China’s Urban Revolution
Williams’s book is written in a racy, fluid style. Easy to read, full of facts, albeit few illustrations, it is based on his extensive travels to Chinese ‘eco-cities’, where he experienced urban change first hand. It aims to lay the foundations to an assessment of China’s own take on eco-cities, a change of direction in its breath-taking urbanisation process, full of contradictions but also of innovative experimentation. He challenges the two opposing held positions about China’s unique urbanisation process evolving from 17 per cent in 1976 to almost 60 per cent at present.
In Williams’s view, an emerging middle-class has influenced the shift of city growth from purely quantitative production to concern for the urban environment. He deliberately chooses not to define ecocities, while observing the diverse forms of urbanisation in different parts of the country. He sympathises with techno-fixes and dismisses utopian dreams of eco-warriors, but he also maintains that the Chinese eco-city model emerges from its own social dynamic, regulated by an authoritarian political system. This stance is reflected in the content of his chapters which start with a discussion about eco-cities, the premise that man must overcome nature, and a critique of Western ‘small is beautiful’, embracing the growth model instead. He takes a historic view of China's dichotomy between industrial growth and rural backwardness, and the civilising components of the Chinese socialist model with its emphasis on education, rule of law, state security, cultural facilities and, more recently, environmental concerns. He ends on an optimistic note, discussing China’s urban experiments and sees lessons for other parts of the world regarding R&D investment, technology development, resource management and urban land (mainly state owned). He briefly looks at the role of planning and notes that China is also trying to deal with the need for social housing, albeit producing gated communities. The state uses the notion of ‘sponge cities’ regarding water drainage, expecting low-tech, win-win targets to rapidly filter down the political hierarchy, instead of dams with concomitant massive community displacement. Such diverse eco-policies show that innovation may be more amenable without a rigid definition of eco-cities.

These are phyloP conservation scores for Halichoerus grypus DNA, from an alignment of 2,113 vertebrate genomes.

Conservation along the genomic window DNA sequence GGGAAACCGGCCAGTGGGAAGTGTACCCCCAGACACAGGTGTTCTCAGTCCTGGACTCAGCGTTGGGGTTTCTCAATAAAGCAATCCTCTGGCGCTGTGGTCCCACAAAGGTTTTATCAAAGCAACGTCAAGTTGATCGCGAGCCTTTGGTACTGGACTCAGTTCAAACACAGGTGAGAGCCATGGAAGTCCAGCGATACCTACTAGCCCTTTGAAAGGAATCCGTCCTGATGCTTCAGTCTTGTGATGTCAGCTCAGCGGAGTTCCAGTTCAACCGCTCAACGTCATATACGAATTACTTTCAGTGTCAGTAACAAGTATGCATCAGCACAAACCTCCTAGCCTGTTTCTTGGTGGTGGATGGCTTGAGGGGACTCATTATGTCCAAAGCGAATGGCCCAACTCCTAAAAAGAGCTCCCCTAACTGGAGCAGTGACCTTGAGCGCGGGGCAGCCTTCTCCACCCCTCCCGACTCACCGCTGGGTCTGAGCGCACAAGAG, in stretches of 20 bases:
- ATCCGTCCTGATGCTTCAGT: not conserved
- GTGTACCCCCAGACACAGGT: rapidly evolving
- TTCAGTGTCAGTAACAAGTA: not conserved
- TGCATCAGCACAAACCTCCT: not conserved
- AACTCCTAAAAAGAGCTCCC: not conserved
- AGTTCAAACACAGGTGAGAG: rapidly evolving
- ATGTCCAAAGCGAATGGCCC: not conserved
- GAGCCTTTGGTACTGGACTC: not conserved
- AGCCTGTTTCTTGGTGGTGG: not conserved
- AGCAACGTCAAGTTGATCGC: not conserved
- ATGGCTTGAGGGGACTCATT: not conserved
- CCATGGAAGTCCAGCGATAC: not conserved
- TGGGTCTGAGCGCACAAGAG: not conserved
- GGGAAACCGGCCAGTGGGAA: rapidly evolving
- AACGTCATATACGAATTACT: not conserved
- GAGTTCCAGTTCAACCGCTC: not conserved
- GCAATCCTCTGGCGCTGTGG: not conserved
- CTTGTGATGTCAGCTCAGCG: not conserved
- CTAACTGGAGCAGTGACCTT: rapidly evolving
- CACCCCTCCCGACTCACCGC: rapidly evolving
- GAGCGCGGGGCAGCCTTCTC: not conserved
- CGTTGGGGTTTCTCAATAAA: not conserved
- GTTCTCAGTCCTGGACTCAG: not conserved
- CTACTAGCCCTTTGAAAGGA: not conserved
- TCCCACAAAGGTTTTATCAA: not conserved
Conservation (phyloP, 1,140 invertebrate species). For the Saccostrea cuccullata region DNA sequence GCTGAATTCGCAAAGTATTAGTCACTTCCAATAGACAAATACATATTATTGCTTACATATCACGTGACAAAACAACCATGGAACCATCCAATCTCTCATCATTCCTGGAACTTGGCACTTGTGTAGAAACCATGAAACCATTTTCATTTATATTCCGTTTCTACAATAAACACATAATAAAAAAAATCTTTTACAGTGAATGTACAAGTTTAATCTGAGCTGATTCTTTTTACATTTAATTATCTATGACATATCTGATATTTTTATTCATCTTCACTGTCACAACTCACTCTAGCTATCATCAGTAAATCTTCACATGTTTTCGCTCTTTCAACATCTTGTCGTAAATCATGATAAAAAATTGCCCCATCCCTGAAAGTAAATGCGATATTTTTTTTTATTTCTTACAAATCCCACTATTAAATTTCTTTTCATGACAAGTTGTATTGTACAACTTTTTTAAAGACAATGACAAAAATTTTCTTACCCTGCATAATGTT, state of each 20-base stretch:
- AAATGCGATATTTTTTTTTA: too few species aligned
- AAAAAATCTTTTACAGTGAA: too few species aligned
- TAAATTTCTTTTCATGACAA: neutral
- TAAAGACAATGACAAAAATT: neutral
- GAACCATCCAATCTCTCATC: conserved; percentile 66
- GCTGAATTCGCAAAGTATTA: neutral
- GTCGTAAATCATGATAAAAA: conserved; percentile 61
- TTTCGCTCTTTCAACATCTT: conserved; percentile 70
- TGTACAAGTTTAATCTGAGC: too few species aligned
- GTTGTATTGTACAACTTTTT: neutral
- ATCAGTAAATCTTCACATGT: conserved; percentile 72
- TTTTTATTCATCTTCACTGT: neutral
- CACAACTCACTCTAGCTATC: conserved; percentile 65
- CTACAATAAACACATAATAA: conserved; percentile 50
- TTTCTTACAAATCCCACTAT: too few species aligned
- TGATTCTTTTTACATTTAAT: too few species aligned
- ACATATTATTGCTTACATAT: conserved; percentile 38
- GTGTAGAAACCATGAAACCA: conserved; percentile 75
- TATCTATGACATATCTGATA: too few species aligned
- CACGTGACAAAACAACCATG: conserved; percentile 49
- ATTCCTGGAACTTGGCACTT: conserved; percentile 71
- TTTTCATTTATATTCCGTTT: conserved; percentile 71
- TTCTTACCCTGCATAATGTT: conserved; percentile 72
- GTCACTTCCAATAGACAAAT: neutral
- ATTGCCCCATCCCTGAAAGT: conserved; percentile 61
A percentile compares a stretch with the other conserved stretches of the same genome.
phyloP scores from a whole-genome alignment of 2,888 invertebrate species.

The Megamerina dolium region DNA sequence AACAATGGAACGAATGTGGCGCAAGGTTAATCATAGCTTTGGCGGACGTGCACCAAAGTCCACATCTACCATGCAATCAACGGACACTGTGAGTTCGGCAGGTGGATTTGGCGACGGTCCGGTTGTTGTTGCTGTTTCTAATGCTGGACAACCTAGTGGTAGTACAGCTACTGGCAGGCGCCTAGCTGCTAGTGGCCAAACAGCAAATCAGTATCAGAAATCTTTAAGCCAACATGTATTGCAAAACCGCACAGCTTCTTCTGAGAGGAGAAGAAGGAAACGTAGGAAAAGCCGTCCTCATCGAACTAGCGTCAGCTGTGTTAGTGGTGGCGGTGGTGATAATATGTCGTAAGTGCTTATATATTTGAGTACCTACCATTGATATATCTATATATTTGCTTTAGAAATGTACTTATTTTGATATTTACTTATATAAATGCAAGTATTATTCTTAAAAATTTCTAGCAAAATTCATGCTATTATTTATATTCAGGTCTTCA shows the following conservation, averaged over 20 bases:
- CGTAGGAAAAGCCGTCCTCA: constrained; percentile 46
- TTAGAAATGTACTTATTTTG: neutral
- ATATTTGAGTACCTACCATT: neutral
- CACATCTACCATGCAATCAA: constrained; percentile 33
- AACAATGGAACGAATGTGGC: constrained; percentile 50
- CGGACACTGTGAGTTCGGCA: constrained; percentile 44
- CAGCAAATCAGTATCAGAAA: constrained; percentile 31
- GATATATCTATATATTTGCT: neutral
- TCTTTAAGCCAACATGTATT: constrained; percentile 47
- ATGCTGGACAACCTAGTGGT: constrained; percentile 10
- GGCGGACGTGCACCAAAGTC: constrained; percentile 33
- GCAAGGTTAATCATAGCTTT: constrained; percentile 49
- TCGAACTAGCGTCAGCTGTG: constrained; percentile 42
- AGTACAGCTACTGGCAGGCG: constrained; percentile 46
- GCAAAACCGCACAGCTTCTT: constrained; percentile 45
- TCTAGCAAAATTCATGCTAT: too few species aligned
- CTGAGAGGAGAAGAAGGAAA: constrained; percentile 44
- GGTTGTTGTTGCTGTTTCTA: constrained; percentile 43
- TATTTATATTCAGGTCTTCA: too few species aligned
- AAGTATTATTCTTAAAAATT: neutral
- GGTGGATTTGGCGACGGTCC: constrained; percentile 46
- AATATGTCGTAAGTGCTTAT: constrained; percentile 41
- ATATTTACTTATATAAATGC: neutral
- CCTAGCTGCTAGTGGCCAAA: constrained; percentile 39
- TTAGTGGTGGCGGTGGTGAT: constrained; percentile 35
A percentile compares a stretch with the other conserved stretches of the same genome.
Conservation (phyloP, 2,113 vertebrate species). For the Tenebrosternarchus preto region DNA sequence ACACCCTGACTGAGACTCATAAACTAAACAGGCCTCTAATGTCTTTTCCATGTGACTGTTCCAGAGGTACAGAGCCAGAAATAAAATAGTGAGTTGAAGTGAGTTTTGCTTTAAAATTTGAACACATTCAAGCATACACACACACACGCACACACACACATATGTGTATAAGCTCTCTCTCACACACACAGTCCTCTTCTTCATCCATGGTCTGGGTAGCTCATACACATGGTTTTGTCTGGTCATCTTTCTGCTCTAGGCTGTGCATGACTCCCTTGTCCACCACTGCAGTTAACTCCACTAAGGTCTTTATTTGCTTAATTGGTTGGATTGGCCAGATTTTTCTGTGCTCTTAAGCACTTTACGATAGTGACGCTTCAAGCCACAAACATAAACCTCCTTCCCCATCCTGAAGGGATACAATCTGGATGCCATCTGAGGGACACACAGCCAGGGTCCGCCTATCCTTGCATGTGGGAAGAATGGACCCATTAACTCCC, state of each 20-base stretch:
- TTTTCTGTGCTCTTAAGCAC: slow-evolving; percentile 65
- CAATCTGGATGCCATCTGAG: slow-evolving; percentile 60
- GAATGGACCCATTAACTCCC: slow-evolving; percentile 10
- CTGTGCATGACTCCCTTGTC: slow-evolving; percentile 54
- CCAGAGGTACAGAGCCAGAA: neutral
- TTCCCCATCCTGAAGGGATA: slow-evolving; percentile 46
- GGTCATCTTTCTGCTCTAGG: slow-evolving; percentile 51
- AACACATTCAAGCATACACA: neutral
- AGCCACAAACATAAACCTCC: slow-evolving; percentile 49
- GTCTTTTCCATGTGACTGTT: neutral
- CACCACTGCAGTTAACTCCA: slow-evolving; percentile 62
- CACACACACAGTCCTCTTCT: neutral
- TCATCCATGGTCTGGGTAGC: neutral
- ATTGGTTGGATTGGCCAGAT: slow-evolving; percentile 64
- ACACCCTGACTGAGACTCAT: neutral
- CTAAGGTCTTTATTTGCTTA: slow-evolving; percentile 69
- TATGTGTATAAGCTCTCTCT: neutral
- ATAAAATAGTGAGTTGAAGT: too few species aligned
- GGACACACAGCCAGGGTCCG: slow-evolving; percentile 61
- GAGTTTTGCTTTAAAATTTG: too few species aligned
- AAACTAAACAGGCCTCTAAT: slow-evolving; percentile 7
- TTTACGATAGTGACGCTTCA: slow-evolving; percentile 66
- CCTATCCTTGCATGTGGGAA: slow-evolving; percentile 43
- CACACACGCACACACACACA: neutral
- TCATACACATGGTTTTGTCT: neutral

While acknowledging failed Chinese ecocities, Williams concludes that the many techno-fixes to which China has resorted, are opportunities for future economic expansion based on more R&D and innovative, higher value added products. This includes renewable energy generation which adds to China’s export capacity and confirms its regard to sustainable development. A final aim of the book is to instil a more critical stance toward Western environmental instrumentalism.